the situation, and much further work is needed. The
retention of a lozenge-like shape to the enamel figure in
E. recki, E. antiquus, and E. namadicus, as well as with
the dwarfed Mediterranean species, suggests an evolutionary relationship, as do various cranial similarities,
such as large parietal bosses that overhang the forehead.
There are recent data supporting the inclusion of some of
the Mediterranean dwarfs in Mammuthus (Poulakakis
et al., 2002), and this is an interesting possibility.
Elephas hysudricus, Elephas planifrons, Elephas maximus, and other Eurasian species have parallel-sided
enamel figures, much thinner enamel and more lamellae. Thus, there may be support here for two separate
genera within the Elephas group, an Elephas group that
migrates out of Africa 3.7 ma, and potentially back to
Africa with Elephas iolensis, and a Paleoloxodon group
that leaves Africa 2.5 ma (Fig. 7).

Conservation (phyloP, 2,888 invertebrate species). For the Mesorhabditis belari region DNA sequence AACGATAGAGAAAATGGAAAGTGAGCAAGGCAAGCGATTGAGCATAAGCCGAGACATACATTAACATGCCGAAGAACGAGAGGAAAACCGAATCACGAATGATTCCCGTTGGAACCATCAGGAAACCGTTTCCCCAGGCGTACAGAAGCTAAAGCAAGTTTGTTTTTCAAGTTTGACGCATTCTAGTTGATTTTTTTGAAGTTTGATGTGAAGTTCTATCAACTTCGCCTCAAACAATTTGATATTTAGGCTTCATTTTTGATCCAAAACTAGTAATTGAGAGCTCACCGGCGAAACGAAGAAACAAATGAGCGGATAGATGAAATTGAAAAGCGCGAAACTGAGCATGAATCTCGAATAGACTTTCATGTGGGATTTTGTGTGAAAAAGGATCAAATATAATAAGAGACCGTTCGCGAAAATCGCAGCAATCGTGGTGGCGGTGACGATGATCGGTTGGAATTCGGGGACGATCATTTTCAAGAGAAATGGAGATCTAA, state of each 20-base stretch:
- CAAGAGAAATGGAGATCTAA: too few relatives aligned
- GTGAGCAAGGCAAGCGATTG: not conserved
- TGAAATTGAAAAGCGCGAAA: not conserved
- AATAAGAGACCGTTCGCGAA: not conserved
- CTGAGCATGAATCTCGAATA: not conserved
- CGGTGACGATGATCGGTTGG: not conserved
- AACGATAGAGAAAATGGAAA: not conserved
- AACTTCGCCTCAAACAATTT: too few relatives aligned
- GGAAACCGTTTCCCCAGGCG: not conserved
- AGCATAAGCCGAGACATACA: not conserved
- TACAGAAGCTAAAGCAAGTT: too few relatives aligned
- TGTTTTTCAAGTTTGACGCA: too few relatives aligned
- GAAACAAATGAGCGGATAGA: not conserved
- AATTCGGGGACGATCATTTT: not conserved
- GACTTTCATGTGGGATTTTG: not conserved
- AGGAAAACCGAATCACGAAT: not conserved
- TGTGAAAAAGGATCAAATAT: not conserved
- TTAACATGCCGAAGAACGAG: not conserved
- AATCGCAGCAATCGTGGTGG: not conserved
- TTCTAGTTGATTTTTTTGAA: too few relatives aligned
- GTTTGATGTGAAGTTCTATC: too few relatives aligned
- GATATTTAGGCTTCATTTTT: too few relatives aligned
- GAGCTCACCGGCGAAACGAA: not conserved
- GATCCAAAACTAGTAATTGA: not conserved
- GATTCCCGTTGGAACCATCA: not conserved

This cladistic study relies heavily on dentition, which
appears to be highly variable in fossil species and lineages, and again, more analysis is needed on cranial
characters
which
suggest
specific
evolutionary
PHYLOGENETIC ANALYSIS OF THE ELEPHANTIDAE
relationships between African and Eurasian species. In
addition, examination of postcranial elements potentially
adds further data for comparisons. This is the first cladistic analysis to focus specifically on the Elephantidae as
a whole, and the first new phylogenetic proposal in
many years. Much comparative study remains to be
done, as well as analysis of metric variation in fossil and
modern elephants in order to further elucidate the complicated evolutionary relationships within this family.
ACKNOWLEDGMENTS
This study would not have been possible without the
permission of the Directors and Curators at the following museums: American Museum of Natural History,
National Museum of Natural History, National Museums
of Kenya, Tanzanian Museum, Musée Nationale d’Histoire Naturelle, British Museum of Natural History, and
the Royal Ontario Museum. In addition, the author
thanks many who helped with comments and information along the way, particularly P. Tassy, W. Sanders, M.
Leakey, T. Harrison, J. Kalb, J. Kingston, A. Lister, L.
Agenbroad, E. Sargis, T. Plummer, R. Potts, K. Behresmeyer, A. Brooks and D. Lipscomb.